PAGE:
AIDS, Drugs, and Prevention: Perspectives on Individual and Community Action

AIDS, Drugs, and Prevention: Perspectives on Individual and Community Action

AIDS, Drugs, and Prevention: Perspectives on Individual and Community Action

AIDS, Drugs, and Prevention: Perspectives on Individual and Community Action

Synopsis

AIDS, Drugs and Preventionbrings together a range of international contributions on the research, theory and practice of developing community-based HIV prevention. It aims to understand how individual actions to prevent HIV transmission are constrained and encouraged by situational and social context. Drawing on ethnographic and epidemiological research among populations of drug users, sex workers and gay men, it explores how future HIV prevention interventions can target changes at the level of the individual as well as at the level of the community and wider social environment.
AIDS, Drugs and Preventionoffers practical and theoretical insights into community-based health work in the time of AIDS. It provides invaluable reading for students, lecturers, researchers and practioners in health promotion, health policy, social work and medical sociology.

Excerpt

Marina Barnard is a Senior Research Fellow at the Centre for Drug Misuse Research, University of Glasgow. She has worked in the field of HIV/AIDS over the last seven years, conducting ethnographic work on drug injectors and their HIV risks. Her doctoral thesis was on gender differences in HIV risk behaviour. More recently she has looked specifically at female prostitutes’ risks of HIV infection. She is co-author of two books with Neil McKeganey: AIDS and Sexual Risk: Lives in the Balance (Milton Keynes: Open University Press, 1992) and Working on the Streets: Female Prostitutes and Their Clients (Milton Keynes: Open University Press, 1996).

Robert Broadhead is a Professor in the Department of Sociology, University of Connecticut, Storrs, CT. He is the Principal Investigator of the Eastern Connecticut Health Outreach (ECHO) Project which is examining the dynamics of a peer-driven intervention. He is a graduate of the University of California, San Francisco, and his main areas of expertise include health sociology, the sociology of drugs and society and qualitative methodologies.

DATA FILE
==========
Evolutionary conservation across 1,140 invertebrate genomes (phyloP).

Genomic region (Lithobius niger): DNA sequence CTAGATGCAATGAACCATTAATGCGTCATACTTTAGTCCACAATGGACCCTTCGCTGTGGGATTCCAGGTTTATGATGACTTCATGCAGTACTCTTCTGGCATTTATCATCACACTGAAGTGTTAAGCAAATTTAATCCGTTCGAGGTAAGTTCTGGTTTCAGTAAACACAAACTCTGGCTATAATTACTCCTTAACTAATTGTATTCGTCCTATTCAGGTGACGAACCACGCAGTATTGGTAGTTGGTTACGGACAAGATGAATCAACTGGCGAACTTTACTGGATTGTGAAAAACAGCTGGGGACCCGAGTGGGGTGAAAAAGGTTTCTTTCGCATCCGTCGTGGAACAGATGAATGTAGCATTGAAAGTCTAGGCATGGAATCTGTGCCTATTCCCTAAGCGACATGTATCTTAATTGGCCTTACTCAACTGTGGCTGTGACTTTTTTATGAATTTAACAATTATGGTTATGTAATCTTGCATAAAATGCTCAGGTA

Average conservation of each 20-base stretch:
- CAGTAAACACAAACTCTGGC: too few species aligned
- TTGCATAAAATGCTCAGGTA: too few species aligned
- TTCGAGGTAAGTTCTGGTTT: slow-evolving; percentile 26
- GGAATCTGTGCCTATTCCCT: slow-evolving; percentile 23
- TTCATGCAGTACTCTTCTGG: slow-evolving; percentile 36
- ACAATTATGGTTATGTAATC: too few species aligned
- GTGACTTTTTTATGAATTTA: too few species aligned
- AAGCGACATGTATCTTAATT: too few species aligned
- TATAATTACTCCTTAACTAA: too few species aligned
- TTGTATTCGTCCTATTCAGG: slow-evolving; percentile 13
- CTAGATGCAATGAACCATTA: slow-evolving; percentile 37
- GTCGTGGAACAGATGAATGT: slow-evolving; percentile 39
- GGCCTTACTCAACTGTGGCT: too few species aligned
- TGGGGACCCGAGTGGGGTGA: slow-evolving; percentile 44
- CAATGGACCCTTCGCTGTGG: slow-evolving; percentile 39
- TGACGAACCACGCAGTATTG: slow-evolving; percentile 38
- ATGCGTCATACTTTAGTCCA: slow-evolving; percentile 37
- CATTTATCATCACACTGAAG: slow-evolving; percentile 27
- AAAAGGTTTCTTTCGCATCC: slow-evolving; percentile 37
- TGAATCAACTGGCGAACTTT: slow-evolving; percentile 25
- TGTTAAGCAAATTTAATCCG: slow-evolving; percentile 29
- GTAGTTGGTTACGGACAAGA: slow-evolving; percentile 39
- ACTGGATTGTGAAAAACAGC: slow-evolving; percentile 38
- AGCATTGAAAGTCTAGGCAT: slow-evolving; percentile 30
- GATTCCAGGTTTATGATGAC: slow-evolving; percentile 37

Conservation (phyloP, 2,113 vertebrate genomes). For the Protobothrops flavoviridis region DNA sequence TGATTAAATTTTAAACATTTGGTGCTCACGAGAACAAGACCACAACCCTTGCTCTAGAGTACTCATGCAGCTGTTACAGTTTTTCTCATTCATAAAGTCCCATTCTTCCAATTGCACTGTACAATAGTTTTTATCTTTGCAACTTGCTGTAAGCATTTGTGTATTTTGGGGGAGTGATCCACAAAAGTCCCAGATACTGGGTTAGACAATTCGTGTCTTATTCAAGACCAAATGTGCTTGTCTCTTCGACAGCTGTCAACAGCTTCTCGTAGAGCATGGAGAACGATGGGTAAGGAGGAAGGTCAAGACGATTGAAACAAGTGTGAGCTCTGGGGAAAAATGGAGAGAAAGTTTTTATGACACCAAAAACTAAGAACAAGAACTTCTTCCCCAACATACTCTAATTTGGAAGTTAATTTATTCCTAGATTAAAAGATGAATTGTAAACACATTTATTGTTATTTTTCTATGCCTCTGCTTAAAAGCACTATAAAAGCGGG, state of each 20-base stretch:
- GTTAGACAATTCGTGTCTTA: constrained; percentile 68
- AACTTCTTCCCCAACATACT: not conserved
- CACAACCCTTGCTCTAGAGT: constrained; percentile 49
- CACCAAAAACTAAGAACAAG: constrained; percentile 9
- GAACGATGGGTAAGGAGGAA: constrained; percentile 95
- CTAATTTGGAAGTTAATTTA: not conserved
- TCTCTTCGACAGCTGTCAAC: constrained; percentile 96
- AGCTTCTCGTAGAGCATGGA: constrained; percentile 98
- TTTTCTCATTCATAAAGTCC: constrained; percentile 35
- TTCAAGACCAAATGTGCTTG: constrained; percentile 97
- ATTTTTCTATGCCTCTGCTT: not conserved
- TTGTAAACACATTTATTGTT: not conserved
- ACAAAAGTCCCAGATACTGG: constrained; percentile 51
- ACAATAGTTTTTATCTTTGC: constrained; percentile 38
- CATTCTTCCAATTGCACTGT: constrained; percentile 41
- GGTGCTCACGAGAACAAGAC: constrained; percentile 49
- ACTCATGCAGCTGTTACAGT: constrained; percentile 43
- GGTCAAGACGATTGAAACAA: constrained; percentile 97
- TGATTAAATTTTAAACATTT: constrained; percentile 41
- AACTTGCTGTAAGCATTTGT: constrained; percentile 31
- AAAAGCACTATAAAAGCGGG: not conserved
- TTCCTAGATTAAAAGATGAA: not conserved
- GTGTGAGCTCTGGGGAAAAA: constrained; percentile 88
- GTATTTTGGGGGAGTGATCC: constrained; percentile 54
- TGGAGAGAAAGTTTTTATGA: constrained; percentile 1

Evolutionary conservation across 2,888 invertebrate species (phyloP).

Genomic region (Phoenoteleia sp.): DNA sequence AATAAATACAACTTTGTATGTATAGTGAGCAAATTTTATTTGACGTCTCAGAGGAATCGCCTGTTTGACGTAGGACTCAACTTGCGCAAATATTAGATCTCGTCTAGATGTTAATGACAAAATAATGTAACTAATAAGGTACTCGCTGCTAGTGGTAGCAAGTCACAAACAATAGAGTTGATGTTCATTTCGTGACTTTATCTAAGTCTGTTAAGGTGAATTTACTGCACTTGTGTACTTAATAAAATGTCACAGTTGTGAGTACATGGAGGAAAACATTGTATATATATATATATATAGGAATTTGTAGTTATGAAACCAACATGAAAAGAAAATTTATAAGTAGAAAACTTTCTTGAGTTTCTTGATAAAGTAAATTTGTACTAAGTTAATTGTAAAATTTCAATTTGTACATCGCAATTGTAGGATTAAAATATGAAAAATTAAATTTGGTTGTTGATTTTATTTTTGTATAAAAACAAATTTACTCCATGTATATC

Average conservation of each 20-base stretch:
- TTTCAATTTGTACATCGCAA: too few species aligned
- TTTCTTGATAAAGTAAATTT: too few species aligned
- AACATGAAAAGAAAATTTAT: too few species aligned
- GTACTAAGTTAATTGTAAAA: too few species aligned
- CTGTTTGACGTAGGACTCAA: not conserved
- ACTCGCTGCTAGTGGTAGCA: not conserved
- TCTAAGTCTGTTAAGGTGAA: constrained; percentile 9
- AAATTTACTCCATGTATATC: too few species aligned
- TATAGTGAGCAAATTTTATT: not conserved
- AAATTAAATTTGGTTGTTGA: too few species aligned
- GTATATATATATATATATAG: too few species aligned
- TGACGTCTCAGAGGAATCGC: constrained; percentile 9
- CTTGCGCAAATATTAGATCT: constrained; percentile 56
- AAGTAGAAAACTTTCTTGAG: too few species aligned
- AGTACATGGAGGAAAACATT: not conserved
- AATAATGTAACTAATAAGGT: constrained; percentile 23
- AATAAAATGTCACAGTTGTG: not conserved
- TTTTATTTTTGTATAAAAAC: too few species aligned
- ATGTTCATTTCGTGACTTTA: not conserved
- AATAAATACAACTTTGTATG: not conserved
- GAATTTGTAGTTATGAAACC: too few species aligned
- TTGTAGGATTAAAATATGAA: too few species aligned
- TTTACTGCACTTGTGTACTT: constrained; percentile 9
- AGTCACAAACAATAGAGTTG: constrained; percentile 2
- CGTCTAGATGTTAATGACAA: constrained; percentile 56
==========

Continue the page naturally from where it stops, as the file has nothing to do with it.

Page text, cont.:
Richard Curtis is an ethnographer at National Development Research Institutes, Inc., New York. He is currently working on a project investigating HIV risk among youths in Brooklyn. His research interests include the structure of distributor and consumer groups in street-level drug markets, and law enforcement. He has recently completed a study of the impact of New York City’s Tactical Narcotics Team on street-level drug markets in central Brooklyn.

Don C. Des Jarlais is Director of Research for the Chemical Dependency Institute of Beth Israel Medical Center, New York, Senior Research Fellow with National Development and Research Institutes, Inc., New York, and Professor of Community Medicine at Mount Sinai School of Medicine, New York.

Martin C. Donoghoe is currently with the Programme on Substance Abuse at the World Health Organisation (WHO), Geneva. He is involved in activities which aim to assess the extent, nature and social implications of

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